“Mission: Impossible — Fallout”: Tom Cruise Becomes Almost Huggable Again
This latest installment of the Mission Impossible franchise is unmitigated fun with its deliciously overwrought motorcycle chases, hellish helicopter skirmishes, frenzied fisticuffs, plus rooftop jumpings galore. My favorite is the restroom decimation.
Most beneficial to our joy is that Mr. Tom Cruise has stopped making gossip headlines in the last year or so. He’s only garnered press for injuring himself during an MI stunt. There’s no added Oprahesque/religious/marital baggage to distract us from sitting back and being totally enveloped in this “global cultural icon’s”* portrayal of the troubled Tom Hunt as he puts aside his own personal problems to safeguard the world from three plutonium bombs that have fallen into the hands of those who plan to trade them to terrorists.
The plot itself is much too complex to try to introduce to you here. (Something about a bonkers anarchist (Sean Harris) and his group, the Apostles, and their desire to overthrow world order.) And, yes, there are moments when you are about to say, “Huh!” But before you can scratch your head in bewilderment, the film hurtles forth at such a great speed from Belfast to Paris to London to Kashmir that you’ve forgotten that it might not at all make sense. It sort of does though in retrospect.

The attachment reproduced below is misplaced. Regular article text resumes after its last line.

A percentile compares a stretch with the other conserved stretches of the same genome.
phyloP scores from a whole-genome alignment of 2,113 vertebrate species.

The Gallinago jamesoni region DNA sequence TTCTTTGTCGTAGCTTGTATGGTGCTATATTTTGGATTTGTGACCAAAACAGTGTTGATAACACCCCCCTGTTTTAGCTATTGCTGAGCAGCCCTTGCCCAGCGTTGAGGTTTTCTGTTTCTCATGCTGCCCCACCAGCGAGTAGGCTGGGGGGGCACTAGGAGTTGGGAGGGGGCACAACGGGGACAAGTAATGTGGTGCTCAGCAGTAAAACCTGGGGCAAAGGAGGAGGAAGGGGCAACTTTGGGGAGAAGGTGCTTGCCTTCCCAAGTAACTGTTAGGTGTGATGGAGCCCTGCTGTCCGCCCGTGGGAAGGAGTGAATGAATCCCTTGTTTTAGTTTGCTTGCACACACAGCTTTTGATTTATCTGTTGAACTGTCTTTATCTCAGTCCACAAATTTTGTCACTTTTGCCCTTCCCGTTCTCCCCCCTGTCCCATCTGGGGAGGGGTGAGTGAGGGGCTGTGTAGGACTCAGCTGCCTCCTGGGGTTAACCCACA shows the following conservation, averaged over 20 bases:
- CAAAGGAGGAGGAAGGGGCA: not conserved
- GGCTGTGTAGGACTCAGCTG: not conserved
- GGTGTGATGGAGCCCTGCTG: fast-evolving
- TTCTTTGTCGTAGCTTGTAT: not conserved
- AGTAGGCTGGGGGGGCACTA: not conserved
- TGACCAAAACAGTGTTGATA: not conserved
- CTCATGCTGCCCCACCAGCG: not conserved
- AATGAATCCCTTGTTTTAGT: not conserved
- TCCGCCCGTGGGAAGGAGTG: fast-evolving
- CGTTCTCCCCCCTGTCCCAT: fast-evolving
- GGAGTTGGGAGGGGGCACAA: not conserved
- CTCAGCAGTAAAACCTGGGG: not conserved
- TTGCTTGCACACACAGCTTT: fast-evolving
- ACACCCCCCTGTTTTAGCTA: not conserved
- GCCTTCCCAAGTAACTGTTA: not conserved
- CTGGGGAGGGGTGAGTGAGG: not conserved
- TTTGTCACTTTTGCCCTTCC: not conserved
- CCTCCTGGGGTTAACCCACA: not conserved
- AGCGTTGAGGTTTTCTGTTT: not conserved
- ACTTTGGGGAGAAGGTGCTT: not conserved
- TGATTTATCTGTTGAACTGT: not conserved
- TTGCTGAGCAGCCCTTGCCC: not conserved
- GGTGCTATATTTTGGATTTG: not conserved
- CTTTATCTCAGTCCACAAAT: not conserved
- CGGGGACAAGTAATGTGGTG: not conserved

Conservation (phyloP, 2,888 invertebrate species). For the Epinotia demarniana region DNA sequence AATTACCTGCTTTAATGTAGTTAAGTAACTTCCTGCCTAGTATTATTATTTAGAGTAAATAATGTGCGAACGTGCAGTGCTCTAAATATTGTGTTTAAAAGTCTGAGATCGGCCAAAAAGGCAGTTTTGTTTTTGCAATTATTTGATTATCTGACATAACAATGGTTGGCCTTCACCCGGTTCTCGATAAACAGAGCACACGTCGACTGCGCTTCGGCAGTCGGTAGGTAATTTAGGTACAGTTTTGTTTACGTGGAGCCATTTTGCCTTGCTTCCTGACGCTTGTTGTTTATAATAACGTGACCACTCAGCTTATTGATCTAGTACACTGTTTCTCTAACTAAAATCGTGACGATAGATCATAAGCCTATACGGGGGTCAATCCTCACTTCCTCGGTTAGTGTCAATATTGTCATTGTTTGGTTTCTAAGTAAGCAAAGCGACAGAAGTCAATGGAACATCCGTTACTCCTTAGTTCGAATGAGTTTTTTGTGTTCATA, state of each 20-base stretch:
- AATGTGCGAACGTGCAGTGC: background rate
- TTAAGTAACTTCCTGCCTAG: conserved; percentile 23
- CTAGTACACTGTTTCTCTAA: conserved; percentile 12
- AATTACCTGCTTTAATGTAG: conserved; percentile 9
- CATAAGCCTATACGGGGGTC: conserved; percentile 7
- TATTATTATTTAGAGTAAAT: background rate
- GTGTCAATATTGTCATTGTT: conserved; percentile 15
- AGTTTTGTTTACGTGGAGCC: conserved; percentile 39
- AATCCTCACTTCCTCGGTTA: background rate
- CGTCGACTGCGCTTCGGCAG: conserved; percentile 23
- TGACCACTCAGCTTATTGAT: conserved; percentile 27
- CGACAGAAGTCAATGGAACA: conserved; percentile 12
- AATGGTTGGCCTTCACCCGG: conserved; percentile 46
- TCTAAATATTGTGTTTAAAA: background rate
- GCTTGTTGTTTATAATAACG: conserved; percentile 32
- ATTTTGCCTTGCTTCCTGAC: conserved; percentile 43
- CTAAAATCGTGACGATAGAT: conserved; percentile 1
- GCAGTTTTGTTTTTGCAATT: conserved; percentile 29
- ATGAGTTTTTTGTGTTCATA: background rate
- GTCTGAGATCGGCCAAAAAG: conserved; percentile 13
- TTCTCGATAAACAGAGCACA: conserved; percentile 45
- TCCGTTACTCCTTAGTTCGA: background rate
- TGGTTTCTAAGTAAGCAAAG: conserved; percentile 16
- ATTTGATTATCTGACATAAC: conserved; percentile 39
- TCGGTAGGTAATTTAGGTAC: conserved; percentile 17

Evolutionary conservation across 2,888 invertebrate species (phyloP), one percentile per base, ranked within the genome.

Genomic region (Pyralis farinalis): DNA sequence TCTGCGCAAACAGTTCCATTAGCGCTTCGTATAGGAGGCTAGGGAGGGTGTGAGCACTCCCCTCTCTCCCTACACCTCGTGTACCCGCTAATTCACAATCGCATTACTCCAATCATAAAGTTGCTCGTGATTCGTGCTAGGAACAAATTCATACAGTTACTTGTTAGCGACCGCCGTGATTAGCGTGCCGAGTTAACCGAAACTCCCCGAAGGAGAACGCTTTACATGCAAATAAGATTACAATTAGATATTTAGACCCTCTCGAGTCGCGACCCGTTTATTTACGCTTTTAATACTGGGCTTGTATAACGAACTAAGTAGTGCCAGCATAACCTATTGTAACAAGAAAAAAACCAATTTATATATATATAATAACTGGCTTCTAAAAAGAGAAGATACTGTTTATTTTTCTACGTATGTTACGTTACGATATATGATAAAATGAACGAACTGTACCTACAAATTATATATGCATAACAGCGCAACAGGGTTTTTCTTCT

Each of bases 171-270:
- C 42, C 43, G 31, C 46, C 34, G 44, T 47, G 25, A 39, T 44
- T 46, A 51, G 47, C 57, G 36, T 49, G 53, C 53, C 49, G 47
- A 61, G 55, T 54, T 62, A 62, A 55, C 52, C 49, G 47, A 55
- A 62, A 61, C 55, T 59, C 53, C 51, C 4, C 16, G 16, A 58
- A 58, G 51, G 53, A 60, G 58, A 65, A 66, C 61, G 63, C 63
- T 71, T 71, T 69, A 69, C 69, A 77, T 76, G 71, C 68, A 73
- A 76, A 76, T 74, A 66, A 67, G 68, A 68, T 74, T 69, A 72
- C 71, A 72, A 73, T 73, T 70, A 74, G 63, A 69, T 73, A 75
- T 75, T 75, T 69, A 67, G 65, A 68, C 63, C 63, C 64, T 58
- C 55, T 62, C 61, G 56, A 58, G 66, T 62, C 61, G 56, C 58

Aiding Mr. Cruise are his regular sidekicks: Simon Pegg as Benji and Ving Rhames as Luther. Both add much needed humor to the proceedings. Rebecca Ferguson also appears again as Ilsa Faust, the ass-kicking, sharp shooter who has won over Hunt’s heart. And if the Oscars come up with an award for best cameo, Wolf Blitzer will definitely get a nomination for his solid comic turn here.
Then there’s Henry Cavill as an overly attractive stick-in-the mud CIA agent. Perfect typecasting.
As for writer/director Christopher McQuarrie’s helming, although he lacks Paul (Bourne Ultimatum) Greengrass’s artfulness, his sensibility is a perfect complement to a large popcorn and a Coke. The man, who won an Oscar for The Usual Suspects screenplay in 1996, tries to pull out all the stops here, and he pretty much succeeds.
The result will be a huge hit, or is one already, which means get ready for Missions Impossible 7, 8, and 9—and at least another two decades of the personable Mr. Cruise doing what he does best.
*As noted in the film’s production notes.